Spring Training storylines are largely insufferable, and for the most part they will be hard to miss. They mostly feel like filler until we get to the real baseball, which is finally upon us. However, the Dodgers Spring Training camp did have more interesting stories than usual. The healthy and inspiring performance of Julio Urias was one of the major headlines, which could have major implications in 2019 and beyond. The emergence of Dustin May was the other.
During 2019’s spring camp, May pitched 12-⅓ innings in five games while posting a 1.43 ERA, the best among the seven Dodgers who reached the 10-inning threshold. That sample by itself is meaningless, especially since several of those appearances were late enough in games that he was not facing MLB-quality competition. The thing that truly left an impression was how May looked while getting there.
This all culminated with an outing at Dodger Stadium, likely May’s future home, in the spring closer against the Angels. This was many fans’ best chance to watch May so far, pitching in front of a good camera with good broadcast quality. For nerds, too, this was great, as it gave us a chance to look at some Statcast data on the Dodgers’ top pitching prospect.
The standout pitch from last night’s outing was May’s absurd fastball. I mean, just look at it:
That pitch looks special. Since May threw a bunch of that two-seamer in front of Statcast equipment, we can now contextualize it with the rest of MLB. Below are the 198 pitchers who threw at least 200 two-seam fastballs last year, with May’s numbers from Tuesday added alongside them (all data via PitchInfo). The results are impressive:
That chart confirms what the eyes suspect: a pitch like this simply does not exist in MLB right now. Since 2017, we’ve heard whispers from inside the Dodger organization that May is some sort of TrackMan god, possessing spin and movement that would rank him among MLB’s elite once he got there. I caught wind of some numbers in early 2018 and my first reaction was wondering if the calibration of Rancho’s system was off, because the reported run on the two-seam was so absurd. However, now we have public-facing proof, and we can view his pitches on a comparable scale to other major leaguers. The fastball is indeed special.
The closest an MLB two-seam comes to May’s in raw characteristics is the one thrown by Luis Castillo of the Reds. Castillo was a decent-enough number-three starter last year, but this also shows the pitfalls in dreaming on the raw movement and velocity of just one pitch. Unless you’re Kenley Jansen, it’s the full package that matters.
Thankfully, Tuesday’s outing gave us a data-driven look at May’s full repertoire:
There are a few things to talk about here. The industry perception on May is still pretty split, and a lot of that difference of opinion centers around the change. He threw three at Dodger Stadium last night, and that small sample definitely showed some room to grow. While the locations were mostly good, May’s change had a similar shape to the fastball. If anything, it possessed more rise than the two-seamer, exactly the opposite of what’s intended. A rising change with mediocre velocity separation is reminiscent of the issues that have kept Clayton Kershaw from developing the pitch. Obviously, May has a lot more time to figure it out.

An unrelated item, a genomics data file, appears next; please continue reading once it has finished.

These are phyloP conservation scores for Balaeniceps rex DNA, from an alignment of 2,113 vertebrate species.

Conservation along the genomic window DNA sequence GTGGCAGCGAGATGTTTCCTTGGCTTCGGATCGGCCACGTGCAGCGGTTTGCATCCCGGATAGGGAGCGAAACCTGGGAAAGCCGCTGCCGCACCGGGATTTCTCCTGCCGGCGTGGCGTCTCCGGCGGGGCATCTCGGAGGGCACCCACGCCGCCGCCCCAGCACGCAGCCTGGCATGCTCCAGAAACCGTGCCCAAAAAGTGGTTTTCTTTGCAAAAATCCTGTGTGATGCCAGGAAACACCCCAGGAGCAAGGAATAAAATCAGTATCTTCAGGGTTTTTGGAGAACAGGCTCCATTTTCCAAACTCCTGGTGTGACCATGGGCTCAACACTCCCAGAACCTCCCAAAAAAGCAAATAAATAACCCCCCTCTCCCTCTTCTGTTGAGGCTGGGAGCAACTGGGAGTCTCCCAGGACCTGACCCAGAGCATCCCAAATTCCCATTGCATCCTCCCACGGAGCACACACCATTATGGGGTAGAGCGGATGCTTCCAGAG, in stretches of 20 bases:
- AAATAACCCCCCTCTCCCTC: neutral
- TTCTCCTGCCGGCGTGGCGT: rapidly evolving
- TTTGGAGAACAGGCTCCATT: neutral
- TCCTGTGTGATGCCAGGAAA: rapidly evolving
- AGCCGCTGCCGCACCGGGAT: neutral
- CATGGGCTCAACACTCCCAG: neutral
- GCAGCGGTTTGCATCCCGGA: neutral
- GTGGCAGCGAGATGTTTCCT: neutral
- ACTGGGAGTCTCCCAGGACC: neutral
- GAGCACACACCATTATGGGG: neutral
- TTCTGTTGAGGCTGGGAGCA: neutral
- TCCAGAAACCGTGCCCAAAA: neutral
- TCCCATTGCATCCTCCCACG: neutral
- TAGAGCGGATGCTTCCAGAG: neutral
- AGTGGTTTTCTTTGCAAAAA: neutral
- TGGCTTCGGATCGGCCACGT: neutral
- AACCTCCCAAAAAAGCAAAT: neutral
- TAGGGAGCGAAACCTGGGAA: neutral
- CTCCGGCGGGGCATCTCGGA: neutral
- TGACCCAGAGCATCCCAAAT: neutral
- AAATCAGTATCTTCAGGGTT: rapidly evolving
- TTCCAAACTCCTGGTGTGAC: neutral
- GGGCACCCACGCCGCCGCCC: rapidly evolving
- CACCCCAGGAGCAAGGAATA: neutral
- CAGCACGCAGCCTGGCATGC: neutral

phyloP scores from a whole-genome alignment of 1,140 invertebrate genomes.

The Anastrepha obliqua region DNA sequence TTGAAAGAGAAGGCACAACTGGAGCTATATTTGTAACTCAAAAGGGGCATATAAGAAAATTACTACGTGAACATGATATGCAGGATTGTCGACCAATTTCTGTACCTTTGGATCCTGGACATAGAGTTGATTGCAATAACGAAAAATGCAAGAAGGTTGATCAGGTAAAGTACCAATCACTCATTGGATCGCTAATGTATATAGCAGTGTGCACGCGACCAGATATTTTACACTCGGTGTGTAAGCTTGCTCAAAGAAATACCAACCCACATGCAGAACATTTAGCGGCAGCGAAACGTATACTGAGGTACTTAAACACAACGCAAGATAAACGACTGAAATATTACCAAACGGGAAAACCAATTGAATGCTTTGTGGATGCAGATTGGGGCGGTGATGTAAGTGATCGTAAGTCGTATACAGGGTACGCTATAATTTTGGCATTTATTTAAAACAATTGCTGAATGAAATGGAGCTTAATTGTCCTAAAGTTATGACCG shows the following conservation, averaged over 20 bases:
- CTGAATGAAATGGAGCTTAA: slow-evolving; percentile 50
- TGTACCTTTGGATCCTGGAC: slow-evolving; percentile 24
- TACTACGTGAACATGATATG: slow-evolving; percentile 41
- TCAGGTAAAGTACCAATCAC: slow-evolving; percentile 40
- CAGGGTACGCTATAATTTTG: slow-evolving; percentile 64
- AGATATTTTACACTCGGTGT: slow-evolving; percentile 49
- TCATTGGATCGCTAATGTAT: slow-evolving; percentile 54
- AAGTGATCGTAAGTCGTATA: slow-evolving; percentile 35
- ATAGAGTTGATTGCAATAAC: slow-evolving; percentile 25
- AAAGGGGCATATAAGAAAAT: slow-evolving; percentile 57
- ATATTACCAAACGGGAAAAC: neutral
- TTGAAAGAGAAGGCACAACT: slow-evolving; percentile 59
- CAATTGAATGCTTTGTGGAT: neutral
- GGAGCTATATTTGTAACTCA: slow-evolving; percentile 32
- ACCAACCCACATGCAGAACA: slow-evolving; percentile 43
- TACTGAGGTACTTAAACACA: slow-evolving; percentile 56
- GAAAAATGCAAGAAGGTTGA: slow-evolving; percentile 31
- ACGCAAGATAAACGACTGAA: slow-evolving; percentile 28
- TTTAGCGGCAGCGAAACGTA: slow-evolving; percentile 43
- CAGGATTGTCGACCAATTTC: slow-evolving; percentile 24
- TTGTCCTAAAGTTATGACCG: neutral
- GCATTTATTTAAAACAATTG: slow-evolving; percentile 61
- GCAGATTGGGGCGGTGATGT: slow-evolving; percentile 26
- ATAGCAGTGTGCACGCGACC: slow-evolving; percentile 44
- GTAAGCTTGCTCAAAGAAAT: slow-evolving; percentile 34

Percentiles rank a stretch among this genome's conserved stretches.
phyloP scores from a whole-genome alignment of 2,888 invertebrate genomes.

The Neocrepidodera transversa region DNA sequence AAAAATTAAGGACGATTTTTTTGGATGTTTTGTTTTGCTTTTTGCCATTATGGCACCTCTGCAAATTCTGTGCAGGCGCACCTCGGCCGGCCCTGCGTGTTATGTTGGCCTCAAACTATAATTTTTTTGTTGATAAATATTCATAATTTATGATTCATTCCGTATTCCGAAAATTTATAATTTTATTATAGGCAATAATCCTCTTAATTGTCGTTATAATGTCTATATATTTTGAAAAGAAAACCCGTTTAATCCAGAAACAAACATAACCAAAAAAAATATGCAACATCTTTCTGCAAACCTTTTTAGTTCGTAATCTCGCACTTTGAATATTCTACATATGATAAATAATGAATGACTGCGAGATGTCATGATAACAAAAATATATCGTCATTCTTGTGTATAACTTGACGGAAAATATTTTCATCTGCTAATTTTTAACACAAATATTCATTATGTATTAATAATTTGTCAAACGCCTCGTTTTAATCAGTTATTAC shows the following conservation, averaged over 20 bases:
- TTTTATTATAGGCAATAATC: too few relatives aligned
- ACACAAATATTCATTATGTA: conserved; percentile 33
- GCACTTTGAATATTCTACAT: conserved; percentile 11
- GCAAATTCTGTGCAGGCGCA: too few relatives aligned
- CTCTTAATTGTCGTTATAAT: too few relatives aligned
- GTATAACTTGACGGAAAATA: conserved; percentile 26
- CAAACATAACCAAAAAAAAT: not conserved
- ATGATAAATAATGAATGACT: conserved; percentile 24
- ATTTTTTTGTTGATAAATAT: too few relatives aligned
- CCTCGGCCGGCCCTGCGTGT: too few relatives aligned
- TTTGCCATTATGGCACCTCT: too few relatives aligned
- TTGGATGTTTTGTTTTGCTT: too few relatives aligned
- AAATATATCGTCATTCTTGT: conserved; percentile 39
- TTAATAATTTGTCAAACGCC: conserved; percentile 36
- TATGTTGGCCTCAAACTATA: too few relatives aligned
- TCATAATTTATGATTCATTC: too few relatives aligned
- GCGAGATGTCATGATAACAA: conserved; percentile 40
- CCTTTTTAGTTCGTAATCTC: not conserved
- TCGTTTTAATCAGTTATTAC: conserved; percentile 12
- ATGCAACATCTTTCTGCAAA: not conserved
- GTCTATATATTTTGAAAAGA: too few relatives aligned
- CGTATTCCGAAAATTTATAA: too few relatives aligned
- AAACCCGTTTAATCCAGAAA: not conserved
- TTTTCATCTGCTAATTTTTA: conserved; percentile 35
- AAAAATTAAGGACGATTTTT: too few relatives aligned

The pitch data also shows two other offerings: a cutter (or hard slider, depending on the velocity on that given day) and a curve. Early last season, these two pitches were one pitch, a slurvey breaking ball. They’ve now split into two different offerings. That cutter has been drawing rave reviews from scouts this spring:
And it’s easy to see why:
The emergence of a second pitch that isn’t a two-seamer does raise the question: does May really need a change? After all, he already has something that breaks way off the barrel against left-handed batters, and other options to change a hitter’s look. Perhaps the change is more redundant than some think.
If anything, it seems like May might be missing a four-seamer. His repertoire is very well-suited for working down in the zone and off the corners, but all of his pitches have so much sink that they can get hit hard when left up. A four-seam would give him a way to change the hitter’s eye level less dangerously, which would help the two-seam and curve play up further.
Obviously, inventing a pitch he doesn’t throw is wishful thinking to some extent, but it reveals a hole in May’s approach. We also know how much the Dodgers love throwing high fastballs, something that May can’t do all that well right now. Adding a four-seam is not a creative suggestion — a two-seam, four-seam, cutter, curve, and bad change combo is basically what Walker Buehler had when he came up last season — but it’s hard to say it wouldn’t help. Otherwise, May will need to live below the batter’s belt, and we might end up talking more about his grounders than his strikeouts.
In a few short weeks, May gave us a glimpse into an extremely bright future. This season’s trip through Tulsa and Oklahoma City will reveal a lot about May’s ability to adjust. He obviously has the tools to pitch in short stints, but are three pitches enough to turn over a lineup? Can he become more consistent in locating his curve or the change? Will he have better command than he did on Tuesday (when it wavered), and can he hold it through six or seven innings? His development is far from complete, which is perfectly fine for a pitcher this young and promising.
Barring some sort of injury, it’s hard to envision this being the last time we see May this season. Even his two-seam/cutter combination seems more than good enough to work in short stints, which the Dodgers may require in September. And, most importantly after this spring, it’s becoming easier and easier to buy into the high side of the split consensus rather than the low one.